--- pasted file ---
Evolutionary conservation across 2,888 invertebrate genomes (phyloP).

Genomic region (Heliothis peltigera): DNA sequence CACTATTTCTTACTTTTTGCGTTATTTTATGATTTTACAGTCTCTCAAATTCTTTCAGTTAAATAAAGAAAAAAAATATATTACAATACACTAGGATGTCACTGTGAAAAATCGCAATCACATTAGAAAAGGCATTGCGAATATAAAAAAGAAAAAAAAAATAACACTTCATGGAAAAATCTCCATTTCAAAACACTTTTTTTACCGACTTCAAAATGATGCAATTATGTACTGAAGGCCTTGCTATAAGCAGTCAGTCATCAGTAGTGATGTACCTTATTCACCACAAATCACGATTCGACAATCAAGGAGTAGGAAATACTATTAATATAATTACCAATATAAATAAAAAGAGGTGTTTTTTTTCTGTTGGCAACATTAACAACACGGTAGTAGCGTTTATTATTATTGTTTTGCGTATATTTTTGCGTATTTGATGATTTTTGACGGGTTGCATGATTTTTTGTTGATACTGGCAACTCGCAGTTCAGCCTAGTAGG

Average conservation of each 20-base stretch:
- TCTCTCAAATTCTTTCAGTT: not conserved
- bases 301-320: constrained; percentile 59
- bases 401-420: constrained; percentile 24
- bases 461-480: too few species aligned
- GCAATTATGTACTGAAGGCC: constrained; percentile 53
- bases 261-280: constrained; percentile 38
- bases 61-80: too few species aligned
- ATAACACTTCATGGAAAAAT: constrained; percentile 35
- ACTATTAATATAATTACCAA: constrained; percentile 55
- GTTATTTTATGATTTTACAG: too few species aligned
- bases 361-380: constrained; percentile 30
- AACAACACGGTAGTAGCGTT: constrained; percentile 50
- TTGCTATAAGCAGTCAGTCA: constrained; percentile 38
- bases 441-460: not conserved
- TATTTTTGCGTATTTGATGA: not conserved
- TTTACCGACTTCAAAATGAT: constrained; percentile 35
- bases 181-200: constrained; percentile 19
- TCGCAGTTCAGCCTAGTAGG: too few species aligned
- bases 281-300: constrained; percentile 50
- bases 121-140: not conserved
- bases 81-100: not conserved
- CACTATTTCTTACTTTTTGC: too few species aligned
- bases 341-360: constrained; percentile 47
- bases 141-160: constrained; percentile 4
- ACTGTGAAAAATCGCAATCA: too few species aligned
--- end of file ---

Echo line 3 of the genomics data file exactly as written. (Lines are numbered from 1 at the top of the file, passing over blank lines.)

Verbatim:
Average conservation of each 20-base stretch: